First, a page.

Posted on April 9, 2021 by Rabbi Arnold S. Gluck
A Message for the Shabbat After Yom HaShoah:
Yesterday at 10:00 a.m. sirens blared throughout the land of Israel and everything came to a halt. For two full minutes, cars and buses stopped on the highways so drivers and passengers could get out and stand in respectful silence. Bustling marketplaces and busy office spaces fell silent as Israelis marked the observance of Yom haZikkaron laShoah v’lig’vurah, Holocaust and Heroism Remembrance Day.
Here in America, we refer to this day as Yom HaShoah, Holocaust Remembrance Day, and though we, too, mark it as a solemn day, we have historically done so with a different nuance than that of our Israeli cousins – a difference that is revealed in the names each call the day.
Yom HaShoah was established in 1959 by the Knesset, the Israeli parliament, which chose to hold it on the 27th of Nisan, to coincide with the date of the Warsaw Ghetto Uprising, the largest and greatest act of armed Jewish resistance to the Nazis. For Israel and Zionism, the heart of Yom HaShoah is remembering how Jews fought back.
In America, our observances have focused more on honoring the memory of the victims, recalling the horrific atrocities committed against our people, and on Jewish survival. The most common form of observance has been hearing the testimonies of survivors, a ritual that has gained urgency as fewer of them remain alive.
For quite some time I have felt that the difference between these two foci of Holocaust remembrance creates a false dichotomy. The ghetto fighters had no monopoly on courage during the Shoah, and heroism was manifest in many ways other than armed resistance.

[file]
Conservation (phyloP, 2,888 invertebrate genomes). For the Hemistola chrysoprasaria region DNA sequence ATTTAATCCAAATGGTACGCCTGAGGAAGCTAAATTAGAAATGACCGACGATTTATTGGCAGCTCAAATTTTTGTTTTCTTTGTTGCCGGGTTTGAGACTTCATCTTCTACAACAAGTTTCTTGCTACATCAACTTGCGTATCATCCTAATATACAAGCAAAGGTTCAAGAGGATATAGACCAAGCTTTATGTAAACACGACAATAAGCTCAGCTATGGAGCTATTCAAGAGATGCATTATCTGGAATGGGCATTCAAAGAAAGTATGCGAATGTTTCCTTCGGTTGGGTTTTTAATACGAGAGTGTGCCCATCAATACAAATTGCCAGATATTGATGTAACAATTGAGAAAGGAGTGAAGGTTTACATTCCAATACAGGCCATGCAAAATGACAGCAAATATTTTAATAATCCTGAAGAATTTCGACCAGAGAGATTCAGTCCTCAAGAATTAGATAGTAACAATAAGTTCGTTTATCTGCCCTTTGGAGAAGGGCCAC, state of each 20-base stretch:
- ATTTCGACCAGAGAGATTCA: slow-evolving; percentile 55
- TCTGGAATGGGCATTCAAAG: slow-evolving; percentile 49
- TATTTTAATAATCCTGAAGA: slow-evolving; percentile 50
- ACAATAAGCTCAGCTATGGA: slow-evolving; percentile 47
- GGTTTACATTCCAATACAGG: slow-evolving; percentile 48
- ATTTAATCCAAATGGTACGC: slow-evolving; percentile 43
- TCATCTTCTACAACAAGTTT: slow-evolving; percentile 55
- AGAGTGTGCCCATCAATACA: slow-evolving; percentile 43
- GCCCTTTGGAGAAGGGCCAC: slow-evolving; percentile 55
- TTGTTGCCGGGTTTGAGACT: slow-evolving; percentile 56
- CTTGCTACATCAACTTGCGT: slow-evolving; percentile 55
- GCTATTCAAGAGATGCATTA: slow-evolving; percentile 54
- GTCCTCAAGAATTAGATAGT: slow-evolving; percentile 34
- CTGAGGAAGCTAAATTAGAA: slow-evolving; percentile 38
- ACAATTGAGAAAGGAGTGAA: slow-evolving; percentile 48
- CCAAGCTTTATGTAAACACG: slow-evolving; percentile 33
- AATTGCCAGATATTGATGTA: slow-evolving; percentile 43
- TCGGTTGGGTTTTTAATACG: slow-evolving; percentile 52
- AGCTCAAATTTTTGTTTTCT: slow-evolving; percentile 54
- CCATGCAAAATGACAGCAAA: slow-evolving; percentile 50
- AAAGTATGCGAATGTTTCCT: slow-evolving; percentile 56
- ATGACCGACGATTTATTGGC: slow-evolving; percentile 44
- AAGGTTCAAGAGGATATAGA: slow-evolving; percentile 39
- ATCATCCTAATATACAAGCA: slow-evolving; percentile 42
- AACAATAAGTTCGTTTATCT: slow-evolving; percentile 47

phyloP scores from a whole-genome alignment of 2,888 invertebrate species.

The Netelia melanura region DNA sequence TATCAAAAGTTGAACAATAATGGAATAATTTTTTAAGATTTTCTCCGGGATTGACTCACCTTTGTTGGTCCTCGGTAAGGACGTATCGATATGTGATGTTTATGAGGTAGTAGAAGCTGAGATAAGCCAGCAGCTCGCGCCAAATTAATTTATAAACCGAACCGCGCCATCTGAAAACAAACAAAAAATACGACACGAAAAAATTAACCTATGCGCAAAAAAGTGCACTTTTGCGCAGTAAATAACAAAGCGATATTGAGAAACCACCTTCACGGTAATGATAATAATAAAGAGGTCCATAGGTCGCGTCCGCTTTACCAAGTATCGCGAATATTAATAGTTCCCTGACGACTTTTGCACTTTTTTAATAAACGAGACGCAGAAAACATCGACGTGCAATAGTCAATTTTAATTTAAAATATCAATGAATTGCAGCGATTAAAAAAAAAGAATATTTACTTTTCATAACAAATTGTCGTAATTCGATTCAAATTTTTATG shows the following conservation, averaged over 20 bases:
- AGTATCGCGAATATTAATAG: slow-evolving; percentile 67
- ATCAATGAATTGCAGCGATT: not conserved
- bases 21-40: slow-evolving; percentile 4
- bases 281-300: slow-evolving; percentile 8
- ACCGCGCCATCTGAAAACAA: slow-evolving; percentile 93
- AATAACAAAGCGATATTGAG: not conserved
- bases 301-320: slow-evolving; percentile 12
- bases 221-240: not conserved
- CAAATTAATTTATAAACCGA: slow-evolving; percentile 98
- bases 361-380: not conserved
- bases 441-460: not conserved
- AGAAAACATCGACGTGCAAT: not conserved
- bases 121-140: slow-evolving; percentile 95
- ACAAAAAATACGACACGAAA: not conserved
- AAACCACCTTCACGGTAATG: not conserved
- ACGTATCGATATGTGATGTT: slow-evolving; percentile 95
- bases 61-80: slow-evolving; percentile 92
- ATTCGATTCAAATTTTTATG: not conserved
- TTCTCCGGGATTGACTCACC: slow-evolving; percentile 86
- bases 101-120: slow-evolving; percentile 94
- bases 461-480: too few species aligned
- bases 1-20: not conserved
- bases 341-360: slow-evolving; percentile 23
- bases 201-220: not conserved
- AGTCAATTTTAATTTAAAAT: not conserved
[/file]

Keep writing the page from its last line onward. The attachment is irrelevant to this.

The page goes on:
What every Jew who experienced the Shoah had in common was their humanity, which the Nazis sought to eradicate, first by reducing individuals to numbers, objects, and abstractions, and ultimately by reducing them to ashes. Whether a Jew fought with the Partisans or simply struggled to go on living, merely to be a Jew in those dark days was an act of resistance. Merely to live as a Jew in any and every way was an act of defiance. This, above all, is what I believe we must remember and memorialize: the human face of our people, the dignity of their lives, and the glory of the human spirit that is not limited to one form of resistance, and which even death cannot extinguish.
Elie Wiesel expressed this most eloquently, in his book A Jew Today:
…The Jew who refused death, who refused to believe in death, who chose to marry in the ghetto, to circumcise his son, to teach him the sacred language, to bind him to the threatened and weakened lineage of Israel – that Jew was resisting. The professor or shopkeeper who disregarded facts and warnings and clung to illusion, refusing to admit that people could so succumb to degradation-he, too, was resisting. There was no essential difference between the Warsaw Ghetto fighters and the old men getting off the train in Treblinka: Because they were Jewish, they were all doomed to hate – and death.
In those days, more than ever, to be Jewish signified refusal. Above all, it was a refusal to see reality and life through the enemy’s eyes – a refusal to resemble him, to grant him that victory, too….
In our day, to be Jewish must continue to signify refusal – refusal to allow people to be stripped of their humanity and reduced to numbers or categories. Everyone has a name and a face that is unique and distinct, precious and sacred, deserving of honor and respect. The insistence on preserving human dignity must be the enduring legacy of our remembrance of the Shoah, for the sake of the victims, and for the sake of all humanity.
For the victims of the Shoah and the survivors, for those who fought in the ghettos and the forests, those who were interned in the camps, those who were gassed, and those who were gunned down, it is our solemn obligation to keep their memories alive by telling their stories of resistance and resilience in all its forms in order to lift up the glory of the spirit of their lives, and of every life.
Rabbi Arnie Gluck